J Minim Invasive Surg.  2022 Jun;25(2):63-72. 10.7602/jmis.2022.25.2.63.

Optimal drain management following complicated laparoscopic cholecystectomy for acute cholecystitis: a propensity-matched comparative study

  • 1Department of Surgery, Konyang University Hospital, Konyang University College of Medicine, Daejeon, Korea


This study was performed to investigate the effect of drain placement on complicated laparoscopic cholecystectomy (cLC) for acute cholecystitis (AC).
This single-center retrospective study reviewed patients with AC who underwent cLC between January 2010 and December 2020. cLC was defined as open conversion, subtotal cholecystectomy, adjacent organ injury during surgery, operation time of ≥90 minutes, or estimated blood loss of ≥100 mL. One-toone propensity score matching was performed to compare the surgical outcomes between patients with and without drain on cLC.
A total of 216 patients (mean age, 65.8 years; 75 female patients [34.7%]) underwent cLC, and 126 (58.3%) underwent intraoperative abdominal drainage. In the propensity score-matched cohort (61 patients in each group), early drain removal (≤postoperative day 3) was performed in 42 patients (68.9%). The overall rate of surgical site infection (SSI) was 10.7%. Late drain removal demonstrated significantly worse surgical outcomes than no drain placement and early drain removal for overall complications (13.1% vs. 21.4% vs. 47.4%, p = 0.006), postoperative hospital stay (3.8 days vs. 4.4 days vs. 12.7 days, p < 0.001), and SSI (4.9% vs. 11.9% vs. 31.6%, p = 0.006). In the multivariate analysis, late drain removal was the most significant risk factor for organ space SSI.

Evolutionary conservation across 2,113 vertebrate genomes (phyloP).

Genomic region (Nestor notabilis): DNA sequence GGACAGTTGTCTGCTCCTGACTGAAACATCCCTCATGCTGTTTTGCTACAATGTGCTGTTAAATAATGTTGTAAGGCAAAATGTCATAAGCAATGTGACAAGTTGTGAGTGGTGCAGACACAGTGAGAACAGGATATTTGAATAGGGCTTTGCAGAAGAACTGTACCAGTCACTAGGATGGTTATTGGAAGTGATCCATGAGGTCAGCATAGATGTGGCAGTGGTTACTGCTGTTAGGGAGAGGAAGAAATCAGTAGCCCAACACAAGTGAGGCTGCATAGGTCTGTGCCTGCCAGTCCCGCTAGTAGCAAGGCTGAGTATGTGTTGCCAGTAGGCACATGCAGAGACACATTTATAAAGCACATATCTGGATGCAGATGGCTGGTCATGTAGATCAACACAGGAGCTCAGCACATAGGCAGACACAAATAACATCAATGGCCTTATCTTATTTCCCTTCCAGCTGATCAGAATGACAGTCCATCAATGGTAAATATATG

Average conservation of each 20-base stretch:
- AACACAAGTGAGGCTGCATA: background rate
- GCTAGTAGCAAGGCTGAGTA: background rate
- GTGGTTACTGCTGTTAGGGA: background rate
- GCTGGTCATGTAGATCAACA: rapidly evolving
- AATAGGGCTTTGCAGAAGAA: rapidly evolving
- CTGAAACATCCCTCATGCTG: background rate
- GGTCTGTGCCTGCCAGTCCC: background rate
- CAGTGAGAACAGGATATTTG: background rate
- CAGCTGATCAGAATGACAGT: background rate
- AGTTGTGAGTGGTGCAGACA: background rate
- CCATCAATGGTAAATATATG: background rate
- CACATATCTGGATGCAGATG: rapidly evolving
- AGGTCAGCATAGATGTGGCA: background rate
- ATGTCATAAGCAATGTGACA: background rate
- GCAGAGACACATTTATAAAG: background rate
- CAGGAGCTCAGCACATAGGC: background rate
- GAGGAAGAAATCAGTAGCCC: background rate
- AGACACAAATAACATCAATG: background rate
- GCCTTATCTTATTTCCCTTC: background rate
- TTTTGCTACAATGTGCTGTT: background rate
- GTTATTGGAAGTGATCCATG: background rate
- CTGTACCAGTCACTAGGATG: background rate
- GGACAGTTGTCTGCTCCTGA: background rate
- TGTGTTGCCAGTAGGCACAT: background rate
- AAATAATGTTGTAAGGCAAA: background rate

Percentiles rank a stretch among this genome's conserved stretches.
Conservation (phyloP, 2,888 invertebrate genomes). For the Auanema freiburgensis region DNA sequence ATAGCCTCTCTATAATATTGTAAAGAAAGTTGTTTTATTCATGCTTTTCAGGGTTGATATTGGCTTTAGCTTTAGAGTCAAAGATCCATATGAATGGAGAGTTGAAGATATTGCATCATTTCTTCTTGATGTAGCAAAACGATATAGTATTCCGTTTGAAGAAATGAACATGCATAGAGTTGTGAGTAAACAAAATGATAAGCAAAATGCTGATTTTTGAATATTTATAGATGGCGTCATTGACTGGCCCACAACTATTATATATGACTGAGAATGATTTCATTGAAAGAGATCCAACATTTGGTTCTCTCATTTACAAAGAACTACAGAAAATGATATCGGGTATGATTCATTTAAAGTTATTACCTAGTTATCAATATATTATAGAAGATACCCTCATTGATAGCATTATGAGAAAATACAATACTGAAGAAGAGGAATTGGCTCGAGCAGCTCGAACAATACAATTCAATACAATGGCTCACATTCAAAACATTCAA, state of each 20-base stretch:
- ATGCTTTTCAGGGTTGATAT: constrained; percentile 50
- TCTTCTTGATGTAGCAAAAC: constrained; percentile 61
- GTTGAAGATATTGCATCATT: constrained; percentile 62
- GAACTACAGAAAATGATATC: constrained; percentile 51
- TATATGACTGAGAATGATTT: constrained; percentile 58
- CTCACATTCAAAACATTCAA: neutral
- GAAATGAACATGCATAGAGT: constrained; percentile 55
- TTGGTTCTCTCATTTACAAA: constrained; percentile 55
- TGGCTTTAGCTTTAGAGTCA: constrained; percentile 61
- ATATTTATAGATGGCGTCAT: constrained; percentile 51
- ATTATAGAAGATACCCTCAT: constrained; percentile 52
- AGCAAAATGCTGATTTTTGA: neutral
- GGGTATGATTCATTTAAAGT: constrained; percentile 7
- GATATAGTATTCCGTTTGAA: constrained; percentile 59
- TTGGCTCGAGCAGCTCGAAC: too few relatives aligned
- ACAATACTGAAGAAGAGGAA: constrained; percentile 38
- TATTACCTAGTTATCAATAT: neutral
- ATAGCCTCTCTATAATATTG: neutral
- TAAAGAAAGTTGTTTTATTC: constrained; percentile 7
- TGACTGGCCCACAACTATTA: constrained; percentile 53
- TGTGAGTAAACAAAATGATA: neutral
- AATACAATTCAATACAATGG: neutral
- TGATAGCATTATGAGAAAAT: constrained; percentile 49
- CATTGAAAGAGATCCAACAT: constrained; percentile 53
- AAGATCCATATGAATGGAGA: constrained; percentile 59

This study demonstrated that drain placement is not routinely recommended, even after cLC for AC. When placing a drain, early drain removal is recommended because late drain removal is associated with a higher risk of organ space SSI.


Laparoscopy; Cholecystectomy; Acute cholecystitis; Drainage
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